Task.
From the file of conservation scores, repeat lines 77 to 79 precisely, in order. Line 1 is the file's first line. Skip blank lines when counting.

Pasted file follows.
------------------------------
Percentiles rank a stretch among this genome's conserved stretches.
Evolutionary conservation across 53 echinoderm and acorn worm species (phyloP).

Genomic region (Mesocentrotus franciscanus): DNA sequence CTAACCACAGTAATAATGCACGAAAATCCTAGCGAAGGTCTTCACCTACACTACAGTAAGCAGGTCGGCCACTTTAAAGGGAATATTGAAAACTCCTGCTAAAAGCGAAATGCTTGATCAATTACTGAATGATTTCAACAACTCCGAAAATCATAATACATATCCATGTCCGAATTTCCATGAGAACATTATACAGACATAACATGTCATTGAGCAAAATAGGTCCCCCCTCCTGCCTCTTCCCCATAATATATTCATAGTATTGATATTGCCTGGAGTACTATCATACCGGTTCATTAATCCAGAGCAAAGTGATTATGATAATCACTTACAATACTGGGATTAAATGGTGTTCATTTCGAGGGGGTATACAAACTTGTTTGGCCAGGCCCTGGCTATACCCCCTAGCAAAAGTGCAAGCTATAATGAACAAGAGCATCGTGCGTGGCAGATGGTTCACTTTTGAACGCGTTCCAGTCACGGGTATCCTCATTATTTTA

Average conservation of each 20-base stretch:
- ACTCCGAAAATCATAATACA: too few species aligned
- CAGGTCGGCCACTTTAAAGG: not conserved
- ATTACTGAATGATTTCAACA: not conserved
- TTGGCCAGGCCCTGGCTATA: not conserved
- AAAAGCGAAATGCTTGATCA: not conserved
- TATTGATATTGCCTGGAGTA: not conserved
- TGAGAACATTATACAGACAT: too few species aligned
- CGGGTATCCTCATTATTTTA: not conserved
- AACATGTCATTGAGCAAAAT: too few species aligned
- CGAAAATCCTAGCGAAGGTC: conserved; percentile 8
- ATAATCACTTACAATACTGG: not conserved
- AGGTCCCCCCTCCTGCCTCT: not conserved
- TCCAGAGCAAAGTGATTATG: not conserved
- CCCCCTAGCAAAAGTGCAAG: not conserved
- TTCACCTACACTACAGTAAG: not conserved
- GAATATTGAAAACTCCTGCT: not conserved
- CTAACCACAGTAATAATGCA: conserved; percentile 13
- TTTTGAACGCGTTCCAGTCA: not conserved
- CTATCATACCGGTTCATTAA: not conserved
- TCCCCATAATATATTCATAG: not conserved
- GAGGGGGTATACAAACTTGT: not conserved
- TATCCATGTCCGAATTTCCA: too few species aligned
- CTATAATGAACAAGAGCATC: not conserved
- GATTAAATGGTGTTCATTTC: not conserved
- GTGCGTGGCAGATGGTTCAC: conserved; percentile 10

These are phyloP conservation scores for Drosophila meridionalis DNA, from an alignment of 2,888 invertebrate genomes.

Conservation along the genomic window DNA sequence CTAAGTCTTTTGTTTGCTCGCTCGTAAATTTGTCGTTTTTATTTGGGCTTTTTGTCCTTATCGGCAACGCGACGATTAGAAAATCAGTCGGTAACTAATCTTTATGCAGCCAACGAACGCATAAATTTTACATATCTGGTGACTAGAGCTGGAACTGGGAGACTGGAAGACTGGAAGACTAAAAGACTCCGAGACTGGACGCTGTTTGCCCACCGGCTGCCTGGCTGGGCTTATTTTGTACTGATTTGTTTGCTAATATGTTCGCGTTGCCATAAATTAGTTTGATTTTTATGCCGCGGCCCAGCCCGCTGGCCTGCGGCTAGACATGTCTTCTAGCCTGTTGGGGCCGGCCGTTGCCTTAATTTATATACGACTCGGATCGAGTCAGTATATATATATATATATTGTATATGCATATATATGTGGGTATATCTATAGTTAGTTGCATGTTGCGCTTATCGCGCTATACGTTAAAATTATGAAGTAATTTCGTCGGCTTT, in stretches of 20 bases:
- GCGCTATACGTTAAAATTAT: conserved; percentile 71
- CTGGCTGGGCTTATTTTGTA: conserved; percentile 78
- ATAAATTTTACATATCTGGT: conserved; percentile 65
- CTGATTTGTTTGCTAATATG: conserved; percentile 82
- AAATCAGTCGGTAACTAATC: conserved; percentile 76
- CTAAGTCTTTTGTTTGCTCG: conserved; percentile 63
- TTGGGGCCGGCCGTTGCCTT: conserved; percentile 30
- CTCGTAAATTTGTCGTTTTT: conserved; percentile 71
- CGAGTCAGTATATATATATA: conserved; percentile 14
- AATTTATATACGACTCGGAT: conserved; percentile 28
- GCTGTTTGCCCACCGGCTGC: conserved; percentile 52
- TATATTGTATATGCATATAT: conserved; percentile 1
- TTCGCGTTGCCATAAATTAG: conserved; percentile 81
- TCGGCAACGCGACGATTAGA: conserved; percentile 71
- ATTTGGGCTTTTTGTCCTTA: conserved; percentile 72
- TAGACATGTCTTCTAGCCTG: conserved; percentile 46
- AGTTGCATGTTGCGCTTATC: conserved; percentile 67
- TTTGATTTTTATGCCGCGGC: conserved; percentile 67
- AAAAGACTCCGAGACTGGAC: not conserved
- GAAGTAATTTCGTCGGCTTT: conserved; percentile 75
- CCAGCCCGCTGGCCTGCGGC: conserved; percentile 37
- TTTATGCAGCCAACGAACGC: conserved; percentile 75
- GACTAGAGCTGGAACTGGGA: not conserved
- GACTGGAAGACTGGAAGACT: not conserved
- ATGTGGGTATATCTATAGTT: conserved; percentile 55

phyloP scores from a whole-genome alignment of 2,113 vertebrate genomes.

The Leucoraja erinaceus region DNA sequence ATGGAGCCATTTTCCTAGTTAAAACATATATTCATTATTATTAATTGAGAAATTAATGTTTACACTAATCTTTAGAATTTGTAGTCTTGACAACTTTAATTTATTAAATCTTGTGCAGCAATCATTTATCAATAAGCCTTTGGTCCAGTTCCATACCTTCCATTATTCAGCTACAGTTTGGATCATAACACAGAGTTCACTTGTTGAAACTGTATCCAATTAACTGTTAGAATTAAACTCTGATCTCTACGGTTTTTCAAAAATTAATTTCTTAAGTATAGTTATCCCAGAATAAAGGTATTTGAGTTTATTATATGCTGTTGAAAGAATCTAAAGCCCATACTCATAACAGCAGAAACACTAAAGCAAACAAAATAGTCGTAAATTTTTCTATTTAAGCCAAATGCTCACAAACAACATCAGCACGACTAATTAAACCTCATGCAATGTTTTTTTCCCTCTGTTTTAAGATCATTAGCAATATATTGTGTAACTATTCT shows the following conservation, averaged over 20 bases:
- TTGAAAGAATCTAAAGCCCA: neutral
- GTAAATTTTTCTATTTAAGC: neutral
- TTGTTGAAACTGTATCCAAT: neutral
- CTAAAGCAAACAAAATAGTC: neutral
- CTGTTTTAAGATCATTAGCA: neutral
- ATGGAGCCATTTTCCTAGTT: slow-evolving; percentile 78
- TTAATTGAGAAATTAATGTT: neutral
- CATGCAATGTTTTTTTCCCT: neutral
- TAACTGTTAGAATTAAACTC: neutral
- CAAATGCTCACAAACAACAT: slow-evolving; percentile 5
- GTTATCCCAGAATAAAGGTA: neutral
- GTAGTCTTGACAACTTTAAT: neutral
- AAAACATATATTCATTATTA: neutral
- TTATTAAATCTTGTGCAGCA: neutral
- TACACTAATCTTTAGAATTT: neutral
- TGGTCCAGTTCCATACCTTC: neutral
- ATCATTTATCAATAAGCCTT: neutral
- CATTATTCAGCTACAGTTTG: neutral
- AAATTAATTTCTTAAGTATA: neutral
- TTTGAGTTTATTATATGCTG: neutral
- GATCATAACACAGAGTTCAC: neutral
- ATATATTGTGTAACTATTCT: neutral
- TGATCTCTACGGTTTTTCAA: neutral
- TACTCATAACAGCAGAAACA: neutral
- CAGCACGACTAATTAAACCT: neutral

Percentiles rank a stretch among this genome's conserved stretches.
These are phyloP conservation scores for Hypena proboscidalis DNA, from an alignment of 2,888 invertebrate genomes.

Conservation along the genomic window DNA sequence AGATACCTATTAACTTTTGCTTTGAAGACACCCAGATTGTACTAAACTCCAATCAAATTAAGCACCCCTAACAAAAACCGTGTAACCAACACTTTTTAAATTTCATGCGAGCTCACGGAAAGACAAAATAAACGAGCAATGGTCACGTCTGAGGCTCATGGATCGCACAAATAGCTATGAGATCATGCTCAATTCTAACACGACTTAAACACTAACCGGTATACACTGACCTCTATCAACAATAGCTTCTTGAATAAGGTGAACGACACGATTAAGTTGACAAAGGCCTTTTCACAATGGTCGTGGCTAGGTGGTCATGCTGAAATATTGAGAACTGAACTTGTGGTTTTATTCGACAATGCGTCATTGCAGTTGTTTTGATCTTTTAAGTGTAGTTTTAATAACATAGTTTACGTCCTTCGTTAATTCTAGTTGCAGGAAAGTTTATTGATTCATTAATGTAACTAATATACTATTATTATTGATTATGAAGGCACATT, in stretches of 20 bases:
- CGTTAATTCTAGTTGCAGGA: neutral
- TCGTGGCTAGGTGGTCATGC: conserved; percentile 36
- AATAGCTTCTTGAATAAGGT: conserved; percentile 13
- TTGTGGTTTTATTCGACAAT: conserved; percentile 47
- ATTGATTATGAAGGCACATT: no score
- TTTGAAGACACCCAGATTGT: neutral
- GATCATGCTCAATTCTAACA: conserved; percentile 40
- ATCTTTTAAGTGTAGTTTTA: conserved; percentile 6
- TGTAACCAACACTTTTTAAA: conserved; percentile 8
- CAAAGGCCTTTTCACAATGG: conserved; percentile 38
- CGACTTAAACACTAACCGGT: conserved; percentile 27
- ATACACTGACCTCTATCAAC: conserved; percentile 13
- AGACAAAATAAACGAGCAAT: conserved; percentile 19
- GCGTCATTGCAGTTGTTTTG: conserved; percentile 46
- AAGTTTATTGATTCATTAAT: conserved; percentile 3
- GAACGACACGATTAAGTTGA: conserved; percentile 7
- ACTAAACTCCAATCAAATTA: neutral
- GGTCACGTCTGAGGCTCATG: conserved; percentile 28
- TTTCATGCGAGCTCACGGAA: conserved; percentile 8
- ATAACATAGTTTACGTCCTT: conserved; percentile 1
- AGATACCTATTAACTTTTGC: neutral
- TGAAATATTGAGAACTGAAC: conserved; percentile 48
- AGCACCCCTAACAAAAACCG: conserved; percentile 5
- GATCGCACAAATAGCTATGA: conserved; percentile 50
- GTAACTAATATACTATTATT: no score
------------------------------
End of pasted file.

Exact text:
- AAATTAATTTCTTAAGTATA: neutral
- TTTGAGTTTATTATATGCTG: neutral
- GATCATAACACAGAGTTCAC: neutral